Might gluten traces in wheat substitutes pose a risk in patients with celiac disease? A population-based probabilistic approach to risk estimation
ABSTRACT BACKGROUND: In patients with treated celiac disease (CD), the ingestion of gluten traces contained in gluten-free (GF) wheat substitutes (eg, GF bread, flour, and pasta) could cause persisting intestinal mucosal damage. OBJECTIVE: The objective was to evaluate the proportion of CD patients at risk of mucosal damage due to the consumption of GF products in 4 European countries (Italy, Spain, Germany, and Norway). DESIGN: A probabilistic modeling approach was used to assess the risk of gluten intake at the population level. The input variables were 1) consumption of GF products, 2) concentration of gluten traces in GF products determined by the sandwich R5 ELISA method, and 3) the gluten threshold for mucosal damage of 10 to 50 mg/d. Different population and product availability scenarios were examined for risk assessment. RESULTS: The gluten content of 205 commercially available GF products ranged between <5 and 27.8 mg/kg. Overall, 99.5% of the analyzed samples had a gluten concentration <20 mg/kg. Most (94%) had a gluten concentration below the limit of quantification (5 mg/kg). The mean percentage of the CD European population at risk of mucosal damage resulting from consumption of GF products ranged between 0.01 (Germany) and 0.15 (Italy) and remained very low, even in the worst-case scenario (<1%). CONCLUSIONS: The adoption of a single gluten threshold (20 mg/kg) for gluten contamination is suggested. GF products in Europe constitute a very safe option for patients with CD. The dietary follow-up of CD patients should focus on other potential sources of gluten contamination.
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ABSTRACT: Many gluten-free (GF) food choices are now available in supermarkets. However, the unintentional presence of gluten in these foods poses a serious health risk to wheat-allergic and celiac patients. Different GF labelled foods (275) and non-GF labelled foods, without wheat/rye/barley on the ingredient label (186), were analysed for gluten content by two different enzyme linked immunosorbent assay (ELISA) kits. Considering the gluten threshold of 20 ppm, GF labelled foods had 98.9% GF labelling compliance with 1.1% (3 out of 275) of foods being mislabelled/misbranded. Among the non-GF labelled foods, 19.4% (36 out of 186) of foods had >20 ppm of gluten, as measured by at least one ELISA kit, of which 19 foods had >100 ppm of gluten. The presence of oats in non-GF labelled foods was strongly correlated with a positive ELISA result. Gluten was also found in a significant number of foods with gluten/wheat-related advisory warnings.Food Chemistry 02/2015; 169:120–126. DOI:10.1016/j.foodchem.2014.07.134 · 3.26 Impact Factor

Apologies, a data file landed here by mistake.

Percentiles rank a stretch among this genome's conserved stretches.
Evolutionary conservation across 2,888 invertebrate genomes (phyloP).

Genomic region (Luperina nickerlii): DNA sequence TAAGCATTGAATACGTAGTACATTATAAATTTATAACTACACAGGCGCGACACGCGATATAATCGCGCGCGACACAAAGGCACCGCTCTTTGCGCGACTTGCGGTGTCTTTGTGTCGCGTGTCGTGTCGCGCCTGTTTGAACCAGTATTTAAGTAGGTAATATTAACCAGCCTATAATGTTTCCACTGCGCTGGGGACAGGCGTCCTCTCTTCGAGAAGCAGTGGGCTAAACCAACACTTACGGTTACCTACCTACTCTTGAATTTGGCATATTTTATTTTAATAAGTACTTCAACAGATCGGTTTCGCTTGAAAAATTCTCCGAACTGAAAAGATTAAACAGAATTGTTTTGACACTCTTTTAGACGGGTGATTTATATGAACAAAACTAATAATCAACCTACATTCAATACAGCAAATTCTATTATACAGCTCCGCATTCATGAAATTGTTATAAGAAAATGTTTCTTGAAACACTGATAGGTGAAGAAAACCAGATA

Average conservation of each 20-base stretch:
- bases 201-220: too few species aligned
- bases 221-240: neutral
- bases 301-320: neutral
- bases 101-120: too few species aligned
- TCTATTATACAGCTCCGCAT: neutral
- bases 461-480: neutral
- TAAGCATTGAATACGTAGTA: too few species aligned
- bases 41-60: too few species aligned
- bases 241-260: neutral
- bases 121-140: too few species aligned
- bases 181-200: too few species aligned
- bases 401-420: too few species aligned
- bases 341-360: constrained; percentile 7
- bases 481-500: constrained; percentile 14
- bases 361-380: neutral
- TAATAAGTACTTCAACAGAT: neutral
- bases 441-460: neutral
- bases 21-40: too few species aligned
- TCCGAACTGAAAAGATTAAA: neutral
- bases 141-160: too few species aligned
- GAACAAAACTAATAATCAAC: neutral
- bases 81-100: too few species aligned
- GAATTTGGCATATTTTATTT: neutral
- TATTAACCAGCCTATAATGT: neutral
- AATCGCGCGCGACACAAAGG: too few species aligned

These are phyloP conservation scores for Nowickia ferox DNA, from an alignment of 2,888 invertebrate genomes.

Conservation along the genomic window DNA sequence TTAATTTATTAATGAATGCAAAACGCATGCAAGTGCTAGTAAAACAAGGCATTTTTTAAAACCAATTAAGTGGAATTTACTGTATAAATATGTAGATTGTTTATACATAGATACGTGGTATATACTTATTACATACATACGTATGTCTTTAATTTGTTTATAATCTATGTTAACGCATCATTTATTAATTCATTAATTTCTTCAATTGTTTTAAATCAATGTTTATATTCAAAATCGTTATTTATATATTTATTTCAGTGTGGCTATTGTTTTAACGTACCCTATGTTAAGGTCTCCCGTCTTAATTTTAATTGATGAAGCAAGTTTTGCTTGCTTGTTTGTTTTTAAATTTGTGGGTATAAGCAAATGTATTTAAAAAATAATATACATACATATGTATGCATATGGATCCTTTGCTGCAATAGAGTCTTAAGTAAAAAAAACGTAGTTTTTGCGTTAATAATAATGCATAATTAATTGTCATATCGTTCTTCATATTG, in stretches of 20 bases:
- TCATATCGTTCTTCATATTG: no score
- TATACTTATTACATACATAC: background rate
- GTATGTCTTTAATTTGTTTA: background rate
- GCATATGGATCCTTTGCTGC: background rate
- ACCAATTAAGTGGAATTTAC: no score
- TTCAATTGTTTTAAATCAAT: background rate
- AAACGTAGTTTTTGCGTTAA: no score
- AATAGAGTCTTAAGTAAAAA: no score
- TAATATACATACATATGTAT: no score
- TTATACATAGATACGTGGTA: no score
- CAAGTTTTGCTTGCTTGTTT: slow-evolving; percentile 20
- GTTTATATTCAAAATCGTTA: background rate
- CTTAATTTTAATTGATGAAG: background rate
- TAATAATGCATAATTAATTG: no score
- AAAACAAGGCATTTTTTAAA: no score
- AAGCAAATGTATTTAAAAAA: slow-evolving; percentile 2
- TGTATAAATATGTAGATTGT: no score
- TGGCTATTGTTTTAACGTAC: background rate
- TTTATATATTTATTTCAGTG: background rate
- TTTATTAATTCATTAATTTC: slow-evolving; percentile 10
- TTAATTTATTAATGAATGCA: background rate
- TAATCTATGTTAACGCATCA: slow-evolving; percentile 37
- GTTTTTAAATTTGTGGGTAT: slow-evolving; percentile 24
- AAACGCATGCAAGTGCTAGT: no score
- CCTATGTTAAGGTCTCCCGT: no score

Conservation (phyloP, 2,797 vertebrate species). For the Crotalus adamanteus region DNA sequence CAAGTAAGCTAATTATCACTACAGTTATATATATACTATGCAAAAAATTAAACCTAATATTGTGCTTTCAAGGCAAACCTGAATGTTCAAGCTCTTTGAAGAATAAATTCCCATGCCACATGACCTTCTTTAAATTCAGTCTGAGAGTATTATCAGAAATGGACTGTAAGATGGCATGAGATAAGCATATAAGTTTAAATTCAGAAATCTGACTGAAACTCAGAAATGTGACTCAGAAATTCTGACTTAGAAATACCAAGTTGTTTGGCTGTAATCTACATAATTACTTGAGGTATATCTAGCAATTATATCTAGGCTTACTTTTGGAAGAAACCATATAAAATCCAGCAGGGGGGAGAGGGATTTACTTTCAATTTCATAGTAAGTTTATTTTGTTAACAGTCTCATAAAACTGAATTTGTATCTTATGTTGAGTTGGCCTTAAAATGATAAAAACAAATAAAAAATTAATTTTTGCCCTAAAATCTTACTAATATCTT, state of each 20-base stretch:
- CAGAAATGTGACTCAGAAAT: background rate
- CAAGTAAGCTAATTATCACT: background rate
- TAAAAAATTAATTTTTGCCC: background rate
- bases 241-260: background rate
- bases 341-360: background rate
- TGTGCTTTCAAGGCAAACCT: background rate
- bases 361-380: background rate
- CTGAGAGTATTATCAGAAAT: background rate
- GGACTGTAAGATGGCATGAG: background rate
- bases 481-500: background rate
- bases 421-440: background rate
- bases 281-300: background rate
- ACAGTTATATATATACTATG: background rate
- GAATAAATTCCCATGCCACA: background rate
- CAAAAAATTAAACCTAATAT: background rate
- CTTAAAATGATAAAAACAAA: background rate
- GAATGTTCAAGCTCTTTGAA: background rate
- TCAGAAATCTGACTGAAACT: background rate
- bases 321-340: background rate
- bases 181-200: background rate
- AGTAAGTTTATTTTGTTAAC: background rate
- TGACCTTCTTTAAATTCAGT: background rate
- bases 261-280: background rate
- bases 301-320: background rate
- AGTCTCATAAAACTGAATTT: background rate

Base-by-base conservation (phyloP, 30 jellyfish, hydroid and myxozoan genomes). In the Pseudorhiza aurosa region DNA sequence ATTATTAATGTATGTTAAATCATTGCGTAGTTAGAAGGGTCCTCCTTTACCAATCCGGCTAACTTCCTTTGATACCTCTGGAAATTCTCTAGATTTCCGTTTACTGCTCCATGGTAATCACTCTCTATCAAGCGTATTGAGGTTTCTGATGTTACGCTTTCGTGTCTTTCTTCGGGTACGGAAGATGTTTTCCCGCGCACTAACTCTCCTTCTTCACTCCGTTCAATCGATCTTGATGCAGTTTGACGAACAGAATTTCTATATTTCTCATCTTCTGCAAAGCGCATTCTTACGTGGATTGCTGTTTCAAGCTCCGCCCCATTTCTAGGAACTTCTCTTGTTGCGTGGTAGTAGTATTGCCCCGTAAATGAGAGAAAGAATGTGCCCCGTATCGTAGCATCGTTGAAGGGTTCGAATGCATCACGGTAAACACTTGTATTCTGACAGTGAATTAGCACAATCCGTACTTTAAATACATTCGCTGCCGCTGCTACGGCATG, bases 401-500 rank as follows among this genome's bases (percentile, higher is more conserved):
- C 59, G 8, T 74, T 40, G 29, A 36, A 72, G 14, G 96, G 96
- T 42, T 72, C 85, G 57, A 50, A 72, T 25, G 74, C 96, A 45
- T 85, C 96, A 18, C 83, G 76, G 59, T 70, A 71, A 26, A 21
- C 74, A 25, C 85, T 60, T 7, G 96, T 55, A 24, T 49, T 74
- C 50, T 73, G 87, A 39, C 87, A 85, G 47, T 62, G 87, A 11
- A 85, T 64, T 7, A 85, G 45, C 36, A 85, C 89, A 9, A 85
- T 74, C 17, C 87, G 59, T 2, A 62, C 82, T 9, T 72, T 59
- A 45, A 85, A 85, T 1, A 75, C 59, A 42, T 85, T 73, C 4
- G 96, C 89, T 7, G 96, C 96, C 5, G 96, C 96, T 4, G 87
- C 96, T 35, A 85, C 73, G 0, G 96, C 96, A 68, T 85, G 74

Article: Enfermedad celíaca[Show abstract] [Hide abstract]
ABSTRACT: La enfermedad celíaca es una alteración sistémica de carácter autoinmune desencadenada por el consumo de gluten y prolaminas relacionadas en individuos con predisposición genética (principalmente HLA), caracterizada por una combinación variable de: manifestaciones clínicas gluten-dependientes, anticuerpos específicos de enfermedad celíaca, haplotipo HLA-DQ2 y/o DQ8 y enteropatía. Los anticuerpos específicos comprenden autoanticuerpos anti-TG2, incluyendo antiendomisio y antipéptidos deamidados de gliadina. En la infancia y adolescencia, la biopsia intestinal podría omitirse en sujetos sintomáticos con títulos de anticuerpos anti-TG2-IgA > 10 veces el punto de corte, verificados por anticuerpos antiendomisio y HLA-DQ2 y/o DQ8 positivos, y solo en este supuesto se podría realizar el diagnóstico e iniciar la dieta sin gluten. En todos los demás casos, la primera biopsia intestinal, antes de retirar el gluten de la dieta, es obligatoria para evitar diagnósticos incorrectos.Revista del Laboratorio Clínico 11/2014; DOI:10.1016/j.labcli.2014.10.003
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ABSTRACT: The gluten-free (GF) products market represents one of the most prosperous markets in the field of food and beverages in the immediate future. Historically, counselling for celiac disease has focused on the absence of gluten in foods, however the nutritional quality of GF foodstuffs is an important aspect to consider. The aim of the present work was to compare the nutritional composition of the 206 GF rendered products most consumed in Spain, against the composition of 289 equivalent foods with gluten, and to make a comparison between the diet including GF products and the same diet with equivalent products with gluten in a 58 adult celiac population. The results of the present collaborative study pointed out differences in calorie, macronutrient, fiber, sodium, salt and cholesterol content between GF rendered and gluten-containing foodstuffs. Thus, calorie and nutrient intake in a GF diet is different when compared to its equivalent diet with gluten. Following a diet based on GF products could suppose a nutritional imbalance for celiac patients as well as for non-celiacs who follow a diet that includes many GF rendered foodstuffs.Plant Foods for Human Nutrition 03/2014; 69(2). DOI:10.1007/s11130-014-0410-4 · 2.42 Impact Factor